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Fire and Flow


An Absence of Heart

Ono No Komachi

Tokyo ‘81



Lewis Wright (vibraphone): Kit Downes (piano)

Recorded February 2016, AIR Studios, London

Vibes player Lewis Wright was nominated for the Downbeat International Critics Poll for Rising Star back in 2016. As a composer and drummer he is active across a variety of musical spheres – not least the band Empirical - but here, in his debut album he teams up with an old friend, pianist Kit Downes.

The album lasts 33 minutes and features seven tracks. The sound quality is rich, warm, detailed and rounded and is excellently balanced. All compositions are by Wright. The two musicians interweave polyphonically with great technical dexterity but take care not to glide into each other’s lines. Fire and Flow shows that Downes’s rolling piano lines fuse finely with Wright’s weaving timbral patterns which are never allowed to overwhelm or to expand glutionously. One way the two generate interest is in matters of phrase lengths. Fortuna is a perfect example of this, with the pianist’s insistent but jagged phrases allowing Wright to overlay figures sonically, creating both a horizontal and vertical effect. They don’t ignore the pleasures of slower music either. An Absence of Heart is a lyrical ballad that encourages songful exchanges between the duo, whilst Ono No Komachi is a cool, limpid piece during which Downes evokes elements of Bop lexicon, ideas that are picked up by Wright.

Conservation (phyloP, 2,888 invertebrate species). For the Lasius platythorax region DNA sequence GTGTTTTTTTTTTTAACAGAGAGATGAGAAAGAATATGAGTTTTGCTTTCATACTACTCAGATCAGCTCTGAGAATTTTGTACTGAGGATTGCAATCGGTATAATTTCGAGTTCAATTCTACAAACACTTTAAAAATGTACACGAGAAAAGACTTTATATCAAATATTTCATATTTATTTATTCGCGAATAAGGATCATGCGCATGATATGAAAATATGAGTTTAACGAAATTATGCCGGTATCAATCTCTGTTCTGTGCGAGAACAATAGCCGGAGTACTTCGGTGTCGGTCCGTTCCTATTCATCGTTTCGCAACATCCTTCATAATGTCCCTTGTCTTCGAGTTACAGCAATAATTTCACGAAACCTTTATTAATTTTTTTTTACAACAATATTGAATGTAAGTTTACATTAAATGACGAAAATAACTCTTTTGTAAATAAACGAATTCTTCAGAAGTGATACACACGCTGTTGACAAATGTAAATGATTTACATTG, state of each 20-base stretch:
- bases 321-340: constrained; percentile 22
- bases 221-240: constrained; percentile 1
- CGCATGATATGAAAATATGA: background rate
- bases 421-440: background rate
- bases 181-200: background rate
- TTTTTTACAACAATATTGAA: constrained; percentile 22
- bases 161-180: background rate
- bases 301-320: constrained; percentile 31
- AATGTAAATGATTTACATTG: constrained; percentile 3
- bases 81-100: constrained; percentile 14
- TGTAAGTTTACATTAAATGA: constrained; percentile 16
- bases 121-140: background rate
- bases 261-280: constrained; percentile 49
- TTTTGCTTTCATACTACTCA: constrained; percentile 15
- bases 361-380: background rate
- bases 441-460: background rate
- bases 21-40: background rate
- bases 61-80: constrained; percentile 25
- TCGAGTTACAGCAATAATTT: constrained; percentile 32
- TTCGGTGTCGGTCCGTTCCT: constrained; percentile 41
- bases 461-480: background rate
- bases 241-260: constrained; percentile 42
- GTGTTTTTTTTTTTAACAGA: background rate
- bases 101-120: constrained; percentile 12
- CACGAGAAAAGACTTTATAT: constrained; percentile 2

The exciting rhythmic exchanges on Tokyo ‘81 are accompanied by timbrally attractive unisons in generating a staunchly articulated dance, and it’s the waltz that seems to suffuse Sati with its lilting, yearning, romantic nostalgia. The disc ends with another amiably paced number called Kintamani, a sympathetic ballad. Wright’s musical influences apparently include Debussy and Bartók. Of the latter there’s barely a trace but some of the more diaphanous and lucid textures may evoke, even briefly, the French composer. But this is in no true sense some kind of crossover album, especially given the repertoire for vibes and piano is exiguous.

It’s an album of many subtle, supple quiet pleasures.

Jonathan Woolf


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